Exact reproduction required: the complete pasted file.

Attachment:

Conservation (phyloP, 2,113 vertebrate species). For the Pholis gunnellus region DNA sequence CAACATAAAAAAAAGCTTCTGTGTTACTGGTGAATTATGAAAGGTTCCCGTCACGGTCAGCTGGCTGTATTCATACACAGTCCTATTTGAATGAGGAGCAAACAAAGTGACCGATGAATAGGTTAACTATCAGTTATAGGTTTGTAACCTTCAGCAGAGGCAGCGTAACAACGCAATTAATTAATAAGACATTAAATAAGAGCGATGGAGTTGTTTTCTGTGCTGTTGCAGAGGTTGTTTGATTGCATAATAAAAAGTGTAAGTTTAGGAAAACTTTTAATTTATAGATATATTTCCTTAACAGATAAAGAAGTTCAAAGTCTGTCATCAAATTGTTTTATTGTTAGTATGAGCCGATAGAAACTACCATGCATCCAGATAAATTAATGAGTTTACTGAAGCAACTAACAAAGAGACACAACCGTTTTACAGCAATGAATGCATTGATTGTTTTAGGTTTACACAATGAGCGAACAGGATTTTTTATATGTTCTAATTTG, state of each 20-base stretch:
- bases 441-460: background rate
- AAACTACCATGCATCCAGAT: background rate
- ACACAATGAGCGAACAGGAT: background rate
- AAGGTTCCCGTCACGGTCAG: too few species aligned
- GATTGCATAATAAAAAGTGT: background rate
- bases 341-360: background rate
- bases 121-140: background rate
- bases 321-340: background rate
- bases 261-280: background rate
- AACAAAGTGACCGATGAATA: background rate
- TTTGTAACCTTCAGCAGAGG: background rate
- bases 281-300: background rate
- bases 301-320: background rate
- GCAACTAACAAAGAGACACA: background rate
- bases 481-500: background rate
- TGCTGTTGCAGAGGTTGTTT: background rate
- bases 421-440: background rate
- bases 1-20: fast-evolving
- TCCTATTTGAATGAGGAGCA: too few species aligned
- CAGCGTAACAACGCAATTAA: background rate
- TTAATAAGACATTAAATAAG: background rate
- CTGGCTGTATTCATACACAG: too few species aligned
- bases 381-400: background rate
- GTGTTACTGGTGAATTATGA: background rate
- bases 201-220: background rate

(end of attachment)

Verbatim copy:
Conservation (phyloP, 2,113 vertebrate species). For the Pholis gunnellus region DNA sequence CAACATAAAAAAAAGCTTCTGTGTTACTGGTGAATTATGAAAGGTTCCCGTCACGGTCAGCTGGCTGTATTCATACACAGTCCTATTTGAATGAGGAGCAAACAAAGTGACCGATGAATAGGTTAACTATCAGTTATAGGTTTGTAACCTTCAGCAGAGGCAGCGTAACAACGCAATTAATTAATAAGACATTAAATAAGAGCGATGGAGTTGTTTTCTGTGCTGTTGCAGAGGTTGTTTGATTGCATAATAAAAAGTGTAAGTTTAGGAAAACTTTTAATTTATAGATATATTTCCTTAACAGATAAAGAAGTTCAAAGTCTGTCATCAAATTGTTTTATTGTTAGTATGAGCCGATAGAAACTACCATGCATCCAGATAAATTAATGAGTTTACTGAAGCAACTAACAAAGAGACACAACCGTTTTACAGCAATGAATGCATTGATTGTTTTAGGTTTACACAATGAGCGAACAGGATTTTTTATATGTTCTAATTTG, state of each 20-base stretch:
- bases 441-460: background rate
- AAACTACCATGCATCCAGAT: background rate
- ACACAATGAGCGAACAGGAT: background rate
- AAGGTTCCCGTCACGGTCAG: too few species aligned
- GATTGCATAATAAAAAGTGT: background rate
- bases 341-360: background rate
- bases 121-140: background rate
- bases 321-340: background rate
- bases 261-280: background rate
- AACAAAGTGACCGATGAATA: background rate
- TTTGTAACCTTCAGCAGAGG: background rate
- bases 281-300: background rate
- bases 301-320: background rate
- GCAACTAACAAAGAGACACA: background rate
- bases 481-500: background rate
- TGCTGTTGCAGAGGTTGTTT: background rate
- bases 421-440: background rate
- bases 1-20: fast-evolving
- TCCTATTTGAATGAGGAGCA: too few species aligned
- CAGCGTAACAACGCAATTAA: background rate
- TTAATAAGACATTAAATAAG: background rate
- CTGGCTGTATTCATACACAG: too few species aligned
- bases 381-400: background rate
- GTGTTACTGGTGAATTATGA: background rate
- bases 201-220: background rate